Laney Faculty Senate resolution on budget cuts (and District response)

Occasionally we are publicly reminded that these schools are actually workplaces for waged and unwaged workers (parents with kids in childcare, students). Contract negotiations are one of those times.

Click here to read the District’s opening offer to the three Peralta unions – the Peralta Federation of Teachers, SEIU 1021 (classified staff) and IUOE 39 (maintenance/janitors) – each of which is in the opening stages of negotiating successor agreements to their three-year contracts.

Resolution on Budget Cuts

Passed by the Laney Faculty Senate on October 19, 2010

Whereas, the Peralta Community College District administration has asked the Peralta colleges to cut up to 350 sections from the Spring 2011 schedule, and

Whereas, the colleges of the Peralta Community College District were previously required to cut 303 sections between Fall 2009 and Fall 2010 semesters, and

Whereas, student and instructional support services (including counseling hours, library hours and tutoring services) have been significantly reduced in an effort to cuts costs, and

Whereas, the Peralta Community College District Board of Trustees has specifically requested that budget cuts take place as far away from the classroom as possible, and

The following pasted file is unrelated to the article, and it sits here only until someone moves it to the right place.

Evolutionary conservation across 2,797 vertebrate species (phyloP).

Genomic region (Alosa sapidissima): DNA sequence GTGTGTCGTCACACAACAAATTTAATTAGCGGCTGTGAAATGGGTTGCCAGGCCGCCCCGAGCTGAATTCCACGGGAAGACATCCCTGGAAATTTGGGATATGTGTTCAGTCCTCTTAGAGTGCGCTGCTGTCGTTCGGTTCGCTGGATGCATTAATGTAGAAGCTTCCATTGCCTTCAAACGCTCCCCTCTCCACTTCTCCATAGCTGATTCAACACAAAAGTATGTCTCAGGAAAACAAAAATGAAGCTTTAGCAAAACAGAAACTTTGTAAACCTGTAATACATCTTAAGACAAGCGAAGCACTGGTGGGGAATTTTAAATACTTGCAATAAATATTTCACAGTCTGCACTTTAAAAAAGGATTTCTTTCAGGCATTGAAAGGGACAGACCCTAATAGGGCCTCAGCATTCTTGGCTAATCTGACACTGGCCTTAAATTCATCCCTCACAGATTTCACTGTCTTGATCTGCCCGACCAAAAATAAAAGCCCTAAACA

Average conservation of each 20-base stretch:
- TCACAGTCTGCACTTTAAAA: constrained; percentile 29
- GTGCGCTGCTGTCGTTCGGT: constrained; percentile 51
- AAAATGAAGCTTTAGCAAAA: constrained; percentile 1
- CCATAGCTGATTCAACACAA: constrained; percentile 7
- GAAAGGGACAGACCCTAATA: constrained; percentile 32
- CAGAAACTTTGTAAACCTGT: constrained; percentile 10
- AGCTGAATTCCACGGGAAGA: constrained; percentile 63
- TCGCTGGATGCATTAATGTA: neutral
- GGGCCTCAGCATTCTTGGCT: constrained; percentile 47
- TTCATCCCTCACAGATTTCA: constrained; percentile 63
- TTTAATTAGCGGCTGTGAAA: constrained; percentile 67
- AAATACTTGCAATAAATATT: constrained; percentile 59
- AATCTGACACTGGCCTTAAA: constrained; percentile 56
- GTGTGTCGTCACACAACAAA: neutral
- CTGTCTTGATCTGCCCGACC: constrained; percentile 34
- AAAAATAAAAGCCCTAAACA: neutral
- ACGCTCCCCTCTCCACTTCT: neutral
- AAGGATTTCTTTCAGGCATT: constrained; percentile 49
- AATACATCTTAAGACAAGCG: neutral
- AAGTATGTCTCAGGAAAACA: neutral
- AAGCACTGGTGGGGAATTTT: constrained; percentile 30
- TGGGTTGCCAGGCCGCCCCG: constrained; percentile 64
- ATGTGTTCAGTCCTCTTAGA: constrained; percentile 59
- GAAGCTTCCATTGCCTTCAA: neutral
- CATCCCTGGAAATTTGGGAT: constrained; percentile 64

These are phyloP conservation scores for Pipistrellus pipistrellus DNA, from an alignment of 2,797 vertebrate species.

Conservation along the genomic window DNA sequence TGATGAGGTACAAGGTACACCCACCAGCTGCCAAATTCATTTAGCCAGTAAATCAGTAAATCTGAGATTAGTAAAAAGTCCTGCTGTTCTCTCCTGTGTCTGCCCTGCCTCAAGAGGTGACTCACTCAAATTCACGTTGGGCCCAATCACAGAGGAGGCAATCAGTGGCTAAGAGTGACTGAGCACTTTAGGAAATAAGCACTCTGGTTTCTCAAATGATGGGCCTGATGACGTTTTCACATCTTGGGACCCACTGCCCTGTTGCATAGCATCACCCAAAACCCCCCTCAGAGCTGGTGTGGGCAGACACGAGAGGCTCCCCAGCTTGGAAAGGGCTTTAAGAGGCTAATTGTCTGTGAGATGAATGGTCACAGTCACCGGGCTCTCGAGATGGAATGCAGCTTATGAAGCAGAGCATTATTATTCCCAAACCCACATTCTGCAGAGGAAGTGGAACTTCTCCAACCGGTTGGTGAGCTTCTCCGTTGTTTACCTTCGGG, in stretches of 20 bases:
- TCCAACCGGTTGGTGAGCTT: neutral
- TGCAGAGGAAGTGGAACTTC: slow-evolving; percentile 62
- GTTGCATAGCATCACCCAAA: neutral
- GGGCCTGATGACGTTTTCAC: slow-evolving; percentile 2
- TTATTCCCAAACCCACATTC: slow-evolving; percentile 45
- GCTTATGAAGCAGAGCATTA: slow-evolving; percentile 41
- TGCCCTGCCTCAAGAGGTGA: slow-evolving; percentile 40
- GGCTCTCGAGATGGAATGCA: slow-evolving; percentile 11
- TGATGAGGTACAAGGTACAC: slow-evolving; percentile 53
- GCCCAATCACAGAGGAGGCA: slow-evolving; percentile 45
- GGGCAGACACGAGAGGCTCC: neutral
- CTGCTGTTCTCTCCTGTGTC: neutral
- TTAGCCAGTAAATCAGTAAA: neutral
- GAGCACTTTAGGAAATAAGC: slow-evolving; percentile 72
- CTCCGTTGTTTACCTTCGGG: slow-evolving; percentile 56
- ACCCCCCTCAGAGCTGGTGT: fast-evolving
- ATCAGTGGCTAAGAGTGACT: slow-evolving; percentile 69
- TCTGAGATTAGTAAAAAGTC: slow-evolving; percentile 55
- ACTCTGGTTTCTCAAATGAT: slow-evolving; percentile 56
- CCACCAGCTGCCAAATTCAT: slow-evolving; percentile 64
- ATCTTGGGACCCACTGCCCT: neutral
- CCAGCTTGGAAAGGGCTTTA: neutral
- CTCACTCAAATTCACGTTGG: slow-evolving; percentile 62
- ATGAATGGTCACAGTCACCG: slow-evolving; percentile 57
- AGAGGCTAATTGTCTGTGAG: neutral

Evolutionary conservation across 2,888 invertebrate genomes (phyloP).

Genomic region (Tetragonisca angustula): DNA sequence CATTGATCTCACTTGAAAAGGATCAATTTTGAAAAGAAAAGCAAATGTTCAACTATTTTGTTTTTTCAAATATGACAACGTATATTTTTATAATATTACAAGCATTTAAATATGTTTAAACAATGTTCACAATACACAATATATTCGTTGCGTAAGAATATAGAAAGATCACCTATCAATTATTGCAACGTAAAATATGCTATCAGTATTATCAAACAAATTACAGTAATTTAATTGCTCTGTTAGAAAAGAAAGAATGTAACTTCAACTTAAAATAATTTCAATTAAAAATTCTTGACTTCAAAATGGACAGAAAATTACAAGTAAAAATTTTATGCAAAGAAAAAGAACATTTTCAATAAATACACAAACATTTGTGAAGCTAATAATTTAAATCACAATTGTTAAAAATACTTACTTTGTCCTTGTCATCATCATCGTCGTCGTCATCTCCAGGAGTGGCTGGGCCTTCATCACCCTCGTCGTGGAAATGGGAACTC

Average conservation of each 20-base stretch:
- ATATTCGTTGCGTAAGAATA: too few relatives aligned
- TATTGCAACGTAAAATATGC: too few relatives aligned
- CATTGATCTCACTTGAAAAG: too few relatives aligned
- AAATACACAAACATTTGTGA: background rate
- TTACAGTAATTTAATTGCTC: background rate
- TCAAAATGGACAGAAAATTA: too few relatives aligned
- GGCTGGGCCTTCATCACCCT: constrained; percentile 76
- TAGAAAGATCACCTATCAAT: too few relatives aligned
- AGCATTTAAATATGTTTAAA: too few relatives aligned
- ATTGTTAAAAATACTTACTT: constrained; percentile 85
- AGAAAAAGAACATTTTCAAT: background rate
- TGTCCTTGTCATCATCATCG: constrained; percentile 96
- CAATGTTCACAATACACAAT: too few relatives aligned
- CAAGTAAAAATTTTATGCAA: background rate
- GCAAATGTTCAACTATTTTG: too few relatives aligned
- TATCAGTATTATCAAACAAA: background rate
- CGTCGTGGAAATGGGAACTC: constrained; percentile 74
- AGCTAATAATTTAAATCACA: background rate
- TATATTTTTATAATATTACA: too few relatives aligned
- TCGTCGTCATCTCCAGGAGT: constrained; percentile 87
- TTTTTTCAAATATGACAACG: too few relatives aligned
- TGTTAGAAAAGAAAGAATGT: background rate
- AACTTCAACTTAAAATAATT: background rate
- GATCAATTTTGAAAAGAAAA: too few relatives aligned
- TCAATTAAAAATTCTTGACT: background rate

Whereas, in the last two years, district administrators have taken inadequate leadership in finding ways to reduce administrative costs, receiving up to a 16% unilateral salary increase, and only agreed to take furlough days after getting concessions from the faculty and classified unions, and

Whereas, since July 2010, the Peralta Community College District administration has hired new vice chancellor/associate vice chancellor positions (student services, governmental affairs, educational services) without following an open hiring process, and

Whereas, since July 2010, the Peralta Community College District administration, using general funds, hired a director of the Peralta Foundation with a $100,000 annual budget, and

Whereas, in the last two years, with the exception of one college, there have been no reductions in administrative staffs at the college level and there have been increases in administrative staffs at the district level, and

Whereas, the Peralta Community College District has determined its highest priorities to be Career Technical Education, Foundational Skills and Transfer Education ; therefore,